This sounds bizarre. Russia is right to regard the deployment as aimed at a potential RUssian threat or even against a RUssian defensive move if attacked. The Czechs simply make themselves into a target and they become a tool of the US empire's schemes.
US missile defence chief warns of Iran threat
Published: Monday April 23, 2007
The head of the US missile defence agency, General Henry Obering, warned of the "growing Iranian missile threat" Monday during a visit here aimed at convincing Czech officials to host part of the US anti-missile shield.
"We believe that this radar in the Czech Republic will protect European allies and our deployed forces in the region against what we see as a growing Iranian missile threat," Obering said at a joint press conference with the leader of the main opposition Social Democrats, Jiri Paroubek.
Obering underlined the crucial role of the Czech Republic and Poland in Washington's plans to defend against the perceived threat of a possible missile attack ordered by Tehran.
"We did an analysis of the trajectories from Iran into Europe and from Iran into the US and it turned out that Poland and the Czech Republic are the two nations ideal for the interceptors and long-range radar, respectively," he added, referring to the plans to place different parts of the shield in the neighbouring Central European countries.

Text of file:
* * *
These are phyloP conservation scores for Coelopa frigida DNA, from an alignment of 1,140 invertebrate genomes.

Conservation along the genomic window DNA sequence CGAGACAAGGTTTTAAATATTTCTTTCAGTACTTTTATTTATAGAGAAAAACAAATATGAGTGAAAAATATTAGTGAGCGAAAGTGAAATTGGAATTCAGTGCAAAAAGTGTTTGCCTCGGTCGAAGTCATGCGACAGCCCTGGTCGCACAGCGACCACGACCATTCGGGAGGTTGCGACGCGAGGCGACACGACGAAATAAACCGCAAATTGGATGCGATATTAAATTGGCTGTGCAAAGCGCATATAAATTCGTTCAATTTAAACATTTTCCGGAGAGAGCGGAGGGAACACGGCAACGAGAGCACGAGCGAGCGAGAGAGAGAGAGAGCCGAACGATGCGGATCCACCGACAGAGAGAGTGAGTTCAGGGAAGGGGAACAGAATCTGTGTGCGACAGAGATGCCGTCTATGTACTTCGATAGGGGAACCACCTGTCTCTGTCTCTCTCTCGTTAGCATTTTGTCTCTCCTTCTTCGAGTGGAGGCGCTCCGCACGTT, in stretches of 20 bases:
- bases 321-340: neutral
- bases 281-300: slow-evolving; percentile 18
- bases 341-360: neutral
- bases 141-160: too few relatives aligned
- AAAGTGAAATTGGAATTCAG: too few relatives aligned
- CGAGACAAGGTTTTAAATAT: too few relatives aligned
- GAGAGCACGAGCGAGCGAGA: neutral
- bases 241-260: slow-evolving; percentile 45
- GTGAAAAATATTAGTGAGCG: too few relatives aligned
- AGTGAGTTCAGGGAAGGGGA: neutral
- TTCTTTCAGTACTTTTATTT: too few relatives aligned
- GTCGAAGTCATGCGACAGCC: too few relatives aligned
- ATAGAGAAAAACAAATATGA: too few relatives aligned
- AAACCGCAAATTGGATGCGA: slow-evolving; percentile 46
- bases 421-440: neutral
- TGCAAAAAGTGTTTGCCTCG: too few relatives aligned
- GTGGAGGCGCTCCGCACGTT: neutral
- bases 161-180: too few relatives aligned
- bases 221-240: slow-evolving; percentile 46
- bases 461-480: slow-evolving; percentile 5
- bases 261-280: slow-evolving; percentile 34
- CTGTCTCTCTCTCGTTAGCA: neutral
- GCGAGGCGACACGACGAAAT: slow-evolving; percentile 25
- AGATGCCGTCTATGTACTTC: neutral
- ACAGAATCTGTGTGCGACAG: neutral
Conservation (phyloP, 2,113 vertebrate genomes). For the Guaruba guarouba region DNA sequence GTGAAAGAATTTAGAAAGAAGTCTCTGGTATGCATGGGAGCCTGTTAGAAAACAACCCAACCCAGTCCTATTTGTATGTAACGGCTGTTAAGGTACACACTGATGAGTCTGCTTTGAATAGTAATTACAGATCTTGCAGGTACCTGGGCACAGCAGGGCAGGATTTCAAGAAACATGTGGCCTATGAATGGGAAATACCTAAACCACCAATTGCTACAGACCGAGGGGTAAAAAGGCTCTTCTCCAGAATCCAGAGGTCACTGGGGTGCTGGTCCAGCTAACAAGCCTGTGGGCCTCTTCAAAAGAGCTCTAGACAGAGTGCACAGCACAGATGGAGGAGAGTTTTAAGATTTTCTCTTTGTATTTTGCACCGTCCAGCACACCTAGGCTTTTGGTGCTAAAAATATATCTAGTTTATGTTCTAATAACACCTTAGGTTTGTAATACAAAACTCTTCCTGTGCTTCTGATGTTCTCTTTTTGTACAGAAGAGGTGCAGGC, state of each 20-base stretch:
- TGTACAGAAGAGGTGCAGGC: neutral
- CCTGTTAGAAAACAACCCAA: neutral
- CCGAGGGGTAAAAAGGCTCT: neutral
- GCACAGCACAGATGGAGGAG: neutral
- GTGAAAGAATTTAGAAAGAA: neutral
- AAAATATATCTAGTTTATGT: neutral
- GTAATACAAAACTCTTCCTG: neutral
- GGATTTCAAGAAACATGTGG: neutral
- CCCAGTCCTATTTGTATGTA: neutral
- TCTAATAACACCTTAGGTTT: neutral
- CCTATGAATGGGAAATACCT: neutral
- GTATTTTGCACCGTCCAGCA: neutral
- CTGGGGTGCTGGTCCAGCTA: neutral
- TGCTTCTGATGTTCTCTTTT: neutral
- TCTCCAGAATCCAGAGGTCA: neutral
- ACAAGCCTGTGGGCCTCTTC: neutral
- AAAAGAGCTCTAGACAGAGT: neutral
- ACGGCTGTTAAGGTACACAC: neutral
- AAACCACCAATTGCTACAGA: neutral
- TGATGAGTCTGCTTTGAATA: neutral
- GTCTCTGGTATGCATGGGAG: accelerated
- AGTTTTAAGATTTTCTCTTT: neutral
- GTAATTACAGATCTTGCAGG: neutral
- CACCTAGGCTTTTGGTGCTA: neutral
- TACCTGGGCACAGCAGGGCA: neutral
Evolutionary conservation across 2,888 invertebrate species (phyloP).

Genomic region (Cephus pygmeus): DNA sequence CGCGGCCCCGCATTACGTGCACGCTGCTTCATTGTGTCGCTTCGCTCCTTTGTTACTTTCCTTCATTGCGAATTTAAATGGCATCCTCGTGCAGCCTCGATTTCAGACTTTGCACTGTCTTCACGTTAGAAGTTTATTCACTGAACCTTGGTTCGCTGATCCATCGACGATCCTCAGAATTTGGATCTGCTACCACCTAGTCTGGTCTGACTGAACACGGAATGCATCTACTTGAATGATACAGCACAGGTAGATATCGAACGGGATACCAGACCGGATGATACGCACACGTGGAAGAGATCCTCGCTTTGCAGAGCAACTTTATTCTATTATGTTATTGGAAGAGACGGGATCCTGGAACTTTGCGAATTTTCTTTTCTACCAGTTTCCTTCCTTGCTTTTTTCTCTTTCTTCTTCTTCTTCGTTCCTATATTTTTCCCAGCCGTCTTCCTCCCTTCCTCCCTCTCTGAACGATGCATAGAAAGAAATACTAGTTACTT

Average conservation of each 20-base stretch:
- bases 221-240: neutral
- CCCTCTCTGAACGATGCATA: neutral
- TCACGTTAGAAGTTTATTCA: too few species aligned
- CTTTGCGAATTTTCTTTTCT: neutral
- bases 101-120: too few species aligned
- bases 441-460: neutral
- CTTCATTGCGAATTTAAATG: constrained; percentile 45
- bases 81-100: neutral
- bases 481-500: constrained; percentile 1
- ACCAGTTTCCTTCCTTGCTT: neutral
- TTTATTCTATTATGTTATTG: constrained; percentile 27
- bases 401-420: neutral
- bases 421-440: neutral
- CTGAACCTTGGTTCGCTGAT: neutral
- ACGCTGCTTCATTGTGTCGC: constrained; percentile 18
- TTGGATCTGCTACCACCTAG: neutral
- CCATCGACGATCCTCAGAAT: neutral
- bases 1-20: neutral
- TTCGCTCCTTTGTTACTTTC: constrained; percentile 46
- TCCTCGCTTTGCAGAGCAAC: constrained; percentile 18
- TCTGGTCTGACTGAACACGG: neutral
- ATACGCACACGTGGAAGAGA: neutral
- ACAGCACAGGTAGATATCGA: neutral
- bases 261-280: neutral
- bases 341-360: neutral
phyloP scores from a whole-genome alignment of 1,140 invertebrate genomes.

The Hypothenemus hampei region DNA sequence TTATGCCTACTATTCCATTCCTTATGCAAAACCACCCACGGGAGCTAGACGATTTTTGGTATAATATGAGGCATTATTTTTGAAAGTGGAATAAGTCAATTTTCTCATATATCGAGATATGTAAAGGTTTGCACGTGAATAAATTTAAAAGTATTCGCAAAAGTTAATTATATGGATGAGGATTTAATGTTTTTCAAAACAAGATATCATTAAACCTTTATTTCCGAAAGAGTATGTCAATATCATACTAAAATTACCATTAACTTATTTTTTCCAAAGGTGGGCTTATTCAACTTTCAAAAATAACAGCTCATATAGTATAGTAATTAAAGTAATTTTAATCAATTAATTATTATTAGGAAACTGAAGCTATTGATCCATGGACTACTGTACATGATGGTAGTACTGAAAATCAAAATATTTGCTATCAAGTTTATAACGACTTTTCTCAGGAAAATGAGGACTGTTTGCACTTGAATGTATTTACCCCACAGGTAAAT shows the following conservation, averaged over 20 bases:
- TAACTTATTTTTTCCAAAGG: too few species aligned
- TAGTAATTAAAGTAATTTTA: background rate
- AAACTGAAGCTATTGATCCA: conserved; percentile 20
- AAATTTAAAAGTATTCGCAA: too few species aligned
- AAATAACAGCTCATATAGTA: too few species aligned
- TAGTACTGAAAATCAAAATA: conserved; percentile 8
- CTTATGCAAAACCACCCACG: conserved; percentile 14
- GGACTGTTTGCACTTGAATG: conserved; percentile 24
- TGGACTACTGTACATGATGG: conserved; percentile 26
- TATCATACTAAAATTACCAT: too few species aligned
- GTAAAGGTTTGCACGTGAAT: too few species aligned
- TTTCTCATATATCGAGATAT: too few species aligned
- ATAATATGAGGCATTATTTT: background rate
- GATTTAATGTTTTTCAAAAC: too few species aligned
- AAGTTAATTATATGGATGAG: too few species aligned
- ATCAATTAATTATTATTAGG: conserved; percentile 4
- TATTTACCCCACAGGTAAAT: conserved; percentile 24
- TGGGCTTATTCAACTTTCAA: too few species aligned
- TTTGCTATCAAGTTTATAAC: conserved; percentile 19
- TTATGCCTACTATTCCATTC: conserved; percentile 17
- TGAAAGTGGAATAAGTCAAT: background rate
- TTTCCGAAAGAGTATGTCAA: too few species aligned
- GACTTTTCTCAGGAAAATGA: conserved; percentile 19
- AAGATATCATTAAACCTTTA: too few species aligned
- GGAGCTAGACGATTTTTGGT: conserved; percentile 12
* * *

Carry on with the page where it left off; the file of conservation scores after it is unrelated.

"From a strategic perspective, if we begin to join together US capacities and NATO capacities, and even Russian capacities, it will begin to diminish the value of these ballistic missiles in the eyes of countries such as Iran," Obering added.
Obering's Czech visit comes on the same day as US Defense Secretary Robert Gates launched a charm offensive in Moscow aimed at overcoming Russia's fierce opposition to the extension of its missile defences into Central Europe.
Washington faces a different challenge in Prague. The centre-right Czech government announced last month that it was willing to negotiate with the US over hosting a radar station, but it has no guaranteed majority in parliament which will have the final say.
Obering was unable to budge former prime minister Paroubek from altering his party's current opposition. "We do not agree with siting this part of the anti-missile system until it will be part of a NATO defence system and we want this question to be put to a referendum," Paroubek said.
Washington has held out the prospect of eventually linking its missile defence system with one still being worked out at NATO headquarters.
The US proposal has split Czech public opinion with polls in the former communist, Soviet-bloc country, showing a majority of Czechs are opposed to a US base on their soil.
Obering earlier met with President Vaclav Klaus and was later due to answer lawmakers' questions at a lower house defence committee and attend the government's State Security Council, the top forum for discussions on national defence.